Global conflicts in a Web3 world + All the Web3 news you missed this week
This week, President Biden’s executive order is creating a lot of conversation around the regulation of crypto/blockchain and related concepts. Regulatory uncertainty is always top of mind for Web3 founders. Nobody wants to build a business with the threat of getting shut down by the government. The ongoing conflict in Ukraine is stirring up new ways of crowdfunding through DAOs and creating a spotlight on cyberwarfare.
Here’s the Web3 news from the past week
In the biggest crypto news this week, President Biden signed an executive order outlining a national policy for digital assets. The wide-ranging plan includes protections for consumers, investors, and businesses; an “unprecedented focus of coordinated action” to address illicit finance and national security risks; and exploring the potential for a U.S. Central Bank Digital Currency.
Reactions to the executive order:
Biden’s crypto order could end fragmented U.S. regulations, says Ripple CEO: CNBC Crypto World
Crypto trading is “skyrocketing” in both Ukraine and Russia — though what role it’s playing in the war remains unclear. While crypto is being used as a method of raising money for Ukraine, some are concerned that it’s also a way for Russia to get around Western sanctions, prompting certain crypto exchanges to block addresses linked to Russia.
The NFT craze may be slowing down. Average sale prices are down to under $2,000 from a high of nearly $6,900 in January, and trading volumes have dropped by as much as 30% on certain marketplaces.
Investor Shafin Diamond reflects on lessons learned from attempting to purchase a professional hockey team through a decentralized autonomous organization (DAO). Finding investors was a challenge due to the lack of a regulatory framework, and the NHL itself wasn’t willing to get on board with the DAO model. Still, Diamond sees DAOs as a “radical equalizer” — enabling people who can’t afford assets like real estate or art to make those purchases as part of a group.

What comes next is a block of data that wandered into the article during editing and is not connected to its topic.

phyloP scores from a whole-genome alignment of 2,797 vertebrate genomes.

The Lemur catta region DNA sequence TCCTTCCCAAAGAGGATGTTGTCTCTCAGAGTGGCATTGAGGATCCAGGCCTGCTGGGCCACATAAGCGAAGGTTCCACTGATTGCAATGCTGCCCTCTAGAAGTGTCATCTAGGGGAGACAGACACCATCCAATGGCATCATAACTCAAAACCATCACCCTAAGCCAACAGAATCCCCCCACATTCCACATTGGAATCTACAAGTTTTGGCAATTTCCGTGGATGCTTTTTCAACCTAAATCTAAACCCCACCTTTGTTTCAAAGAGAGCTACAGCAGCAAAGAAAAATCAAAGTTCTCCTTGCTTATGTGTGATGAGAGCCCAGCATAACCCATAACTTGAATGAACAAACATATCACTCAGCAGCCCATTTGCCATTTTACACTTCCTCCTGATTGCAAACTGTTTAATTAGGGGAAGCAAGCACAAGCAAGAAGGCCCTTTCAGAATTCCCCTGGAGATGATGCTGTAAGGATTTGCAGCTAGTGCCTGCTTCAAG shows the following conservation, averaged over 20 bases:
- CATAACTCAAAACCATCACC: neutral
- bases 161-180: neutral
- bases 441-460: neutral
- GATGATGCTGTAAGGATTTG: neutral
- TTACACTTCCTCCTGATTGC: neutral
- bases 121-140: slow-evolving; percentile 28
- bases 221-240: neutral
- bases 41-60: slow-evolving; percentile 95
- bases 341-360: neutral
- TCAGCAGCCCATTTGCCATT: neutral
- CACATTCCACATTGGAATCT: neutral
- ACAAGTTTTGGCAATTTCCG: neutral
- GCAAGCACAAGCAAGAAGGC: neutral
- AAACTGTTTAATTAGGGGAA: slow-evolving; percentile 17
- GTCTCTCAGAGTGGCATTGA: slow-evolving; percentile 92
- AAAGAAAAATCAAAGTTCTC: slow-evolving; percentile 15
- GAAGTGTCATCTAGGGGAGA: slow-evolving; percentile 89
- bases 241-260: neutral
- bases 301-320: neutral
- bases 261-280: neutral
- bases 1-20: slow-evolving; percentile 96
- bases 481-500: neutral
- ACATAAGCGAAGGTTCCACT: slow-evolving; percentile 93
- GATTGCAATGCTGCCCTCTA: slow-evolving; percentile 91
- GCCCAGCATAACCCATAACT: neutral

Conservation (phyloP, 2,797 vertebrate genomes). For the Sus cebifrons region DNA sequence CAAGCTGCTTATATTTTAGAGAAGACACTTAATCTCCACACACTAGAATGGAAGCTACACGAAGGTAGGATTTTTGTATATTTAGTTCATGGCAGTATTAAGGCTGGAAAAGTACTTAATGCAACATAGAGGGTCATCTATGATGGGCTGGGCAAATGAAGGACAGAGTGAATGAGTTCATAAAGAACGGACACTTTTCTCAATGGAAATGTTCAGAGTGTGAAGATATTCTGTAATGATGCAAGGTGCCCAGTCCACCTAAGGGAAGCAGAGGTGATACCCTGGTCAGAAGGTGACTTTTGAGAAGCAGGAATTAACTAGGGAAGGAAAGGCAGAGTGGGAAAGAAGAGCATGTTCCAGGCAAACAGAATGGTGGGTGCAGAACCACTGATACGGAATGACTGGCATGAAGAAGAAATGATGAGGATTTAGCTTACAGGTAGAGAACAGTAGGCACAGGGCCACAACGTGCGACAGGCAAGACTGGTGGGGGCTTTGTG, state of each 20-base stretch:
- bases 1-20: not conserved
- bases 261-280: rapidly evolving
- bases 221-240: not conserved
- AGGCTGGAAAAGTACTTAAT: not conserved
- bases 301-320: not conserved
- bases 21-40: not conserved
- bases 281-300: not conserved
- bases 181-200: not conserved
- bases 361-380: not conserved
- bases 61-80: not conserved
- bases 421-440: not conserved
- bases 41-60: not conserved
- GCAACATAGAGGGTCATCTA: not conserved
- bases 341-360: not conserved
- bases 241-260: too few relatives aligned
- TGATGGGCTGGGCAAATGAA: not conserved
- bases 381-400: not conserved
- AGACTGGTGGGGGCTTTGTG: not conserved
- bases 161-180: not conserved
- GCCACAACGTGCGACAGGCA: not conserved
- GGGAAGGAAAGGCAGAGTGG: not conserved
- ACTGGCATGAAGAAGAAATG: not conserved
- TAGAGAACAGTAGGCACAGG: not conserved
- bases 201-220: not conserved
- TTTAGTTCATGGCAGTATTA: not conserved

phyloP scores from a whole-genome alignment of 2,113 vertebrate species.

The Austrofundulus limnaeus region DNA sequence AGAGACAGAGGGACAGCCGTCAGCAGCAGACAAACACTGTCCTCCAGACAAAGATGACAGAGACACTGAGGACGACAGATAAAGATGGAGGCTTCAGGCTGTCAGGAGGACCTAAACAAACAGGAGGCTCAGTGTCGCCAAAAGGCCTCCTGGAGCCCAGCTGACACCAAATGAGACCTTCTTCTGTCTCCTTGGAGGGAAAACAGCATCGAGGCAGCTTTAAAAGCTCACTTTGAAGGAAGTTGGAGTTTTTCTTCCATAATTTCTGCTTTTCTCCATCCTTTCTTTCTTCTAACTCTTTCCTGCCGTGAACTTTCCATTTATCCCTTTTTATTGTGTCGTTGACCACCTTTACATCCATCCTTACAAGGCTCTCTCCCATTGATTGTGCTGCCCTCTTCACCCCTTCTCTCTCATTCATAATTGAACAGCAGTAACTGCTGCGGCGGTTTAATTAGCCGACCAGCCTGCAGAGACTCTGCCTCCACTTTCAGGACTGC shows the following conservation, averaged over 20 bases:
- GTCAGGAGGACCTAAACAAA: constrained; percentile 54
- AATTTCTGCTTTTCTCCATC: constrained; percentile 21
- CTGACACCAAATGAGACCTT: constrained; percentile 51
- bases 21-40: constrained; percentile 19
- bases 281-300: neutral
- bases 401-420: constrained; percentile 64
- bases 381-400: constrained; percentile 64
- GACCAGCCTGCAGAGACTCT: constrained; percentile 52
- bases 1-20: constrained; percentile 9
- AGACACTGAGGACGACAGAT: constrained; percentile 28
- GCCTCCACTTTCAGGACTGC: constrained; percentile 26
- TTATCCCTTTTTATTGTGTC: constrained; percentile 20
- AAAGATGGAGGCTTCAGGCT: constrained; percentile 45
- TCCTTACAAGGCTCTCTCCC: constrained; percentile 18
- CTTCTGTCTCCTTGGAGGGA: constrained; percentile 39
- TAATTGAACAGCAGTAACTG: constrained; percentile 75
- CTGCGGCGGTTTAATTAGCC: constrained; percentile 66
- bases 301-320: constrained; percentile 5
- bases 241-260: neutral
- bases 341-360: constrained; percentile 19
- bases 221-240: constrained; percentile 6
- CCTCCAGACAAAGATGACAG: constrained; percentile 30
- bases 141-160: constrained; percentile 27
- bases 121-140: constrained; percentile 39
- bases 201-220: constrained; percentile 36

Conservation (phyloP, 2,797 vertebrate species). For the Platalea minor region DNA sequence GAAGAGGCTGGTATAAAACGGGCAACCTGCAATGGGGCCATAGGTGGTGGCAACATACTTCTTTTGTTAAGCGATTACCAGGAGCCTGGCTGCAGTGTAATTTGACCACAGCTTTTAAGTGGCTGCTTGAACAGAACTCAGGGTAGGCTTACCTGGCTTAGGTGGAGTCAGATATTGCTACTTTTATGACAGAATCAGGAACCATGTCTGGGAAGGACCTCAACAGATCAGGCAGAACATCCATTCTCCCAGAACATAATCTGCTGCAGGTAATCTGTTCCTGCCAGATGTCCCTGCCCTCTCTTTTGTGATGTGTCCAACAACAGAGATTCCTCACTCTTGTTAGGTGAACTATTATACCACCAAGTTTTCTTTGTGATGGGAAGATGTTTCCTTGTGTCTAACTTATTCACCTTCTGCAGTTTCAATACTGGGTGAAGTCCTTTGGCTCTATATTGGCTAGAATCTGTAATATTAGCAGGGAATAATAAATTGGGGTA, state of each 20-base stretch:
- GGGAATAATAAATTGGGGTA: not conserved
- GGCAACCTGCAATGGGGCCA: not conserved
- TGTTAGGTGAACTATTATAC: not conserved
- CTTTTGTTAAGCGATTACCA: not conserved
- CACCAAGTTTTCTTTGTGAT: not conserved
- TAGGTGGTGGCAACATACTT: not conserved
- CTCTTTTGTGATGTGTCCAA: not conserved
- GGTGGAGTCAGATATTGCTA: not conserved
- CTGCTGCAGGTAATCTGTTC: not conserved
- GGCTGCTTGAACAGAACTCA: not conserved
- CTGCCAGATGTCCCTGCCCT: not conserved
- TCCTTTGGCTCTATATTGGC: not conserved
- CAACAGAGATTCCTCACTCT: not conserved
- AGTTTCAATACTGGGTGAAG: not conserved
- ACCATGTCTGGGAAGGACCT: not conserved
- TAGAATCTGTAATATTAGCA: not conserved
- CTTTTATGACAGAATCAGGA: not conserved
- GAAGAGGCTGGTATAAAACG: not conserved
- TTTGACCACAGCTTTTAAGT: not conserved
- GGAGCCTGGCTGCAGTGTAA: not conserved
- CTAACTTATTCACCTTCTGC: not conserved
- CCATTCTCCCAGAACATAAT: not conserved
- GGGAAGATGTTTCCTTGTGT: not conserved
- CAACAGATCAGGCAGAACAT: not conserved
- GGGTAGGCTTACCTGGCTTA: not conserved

An organization called Ukraine DAO, formed by a member of the band Pussy Riot, raised $6.75 million in ETH to support the country in its defense against Russia. (They sold a NFT of the Ukrainian flag.) This is a case study in the potential impact of DAOs, argues Daniel Roberts: “DAOs are at their best when they harness crypto people around a legitimate cause, and that's what Ukraine DAO did: it raised money quickly, then sent it to the cause quickly.”
New entrants to the DeFi space are killing their predecessors, at least when it comes to token performance. For instance: Uniswap has increased by just 6% in the last 30 days, compared to 38.7% growth from Terra’s LUNA.
DeFi projects promise huge returns but carry the risk of “rug pull” scams, where bad actors take capital from investors, then disappear. Investors want protection, prompting the rise of watchdog groups like RugDocs, a 30-plus person team that tracks and rates the risk level of crypto projects.
Nobody really knows how we’re going to shop in the metaverse (Fast Company)
Shopping is going to be a big element of the metaverse, from buying homes and clothes for digital avatars to paying taxes. What exactly it will look like is an open question. If there are malls in the metaverse, will there also be a Cinnabon stand?
Early bids to dominate the metaverse from players like Microsoft and Meta run the risk of repeating the “format wars” that have played out in centralized tech, to the detriment of users. (See: Facebook versus Myspace, or Netflix versus Hulu.) Justin Sun argues that decentralized metaverse initiatives are the way forward: “From the users’ perspective, the DAO model offers unbeatable value. We all know that in the traditional social media model, we – or rather our data – are the product that generates value… A social network based on a DAO upends this model to return value to those who generate it.”
Content creators are likely to see “disproportionately strong disruption” thanks to the metaverse. Through VR and AR tools, they’ll be expected to produce content that’s increasingly immersive, and AI tools could change how they create that content. They’ll also have the opportunity — and perhaps obligation — to connect with fans in “new and deeper ways.”
Other stories I found interesting
The Ugly, Embarrassing Spectacle of ‘Milling’ Around Online (The Atlantic)
Social media reactions to the war in Ukraine have been messy, bizarre, and frequently unhelpful, ranging from celebrity spoken word poetry to elisions of the real-life conflict with the Marvel Cinematic Universe. Kaitlyn Tiffany diagnoses this social behavior as a form of milling: “It’s the agitated, aimless buzzing of the type of crowd that gathers in the aftermath of some bewildering catastrophe… We are all just chattering away in restless and confused excitement as we try to figure out how to think about what’s happening.”
The propaganda war has eclipsed cyberwar in Ukraine (MIT Technology Review)
The war between Russia and Ukraine involves not only physical attacks, but cyber warfare. Ukraine-aligned groups say they’ve breached Russian government databases and are targeting railroad infrastructure and power grids. But these claims are hard to verify — making cyber operations “one of the big unknowns looming over the entire war.”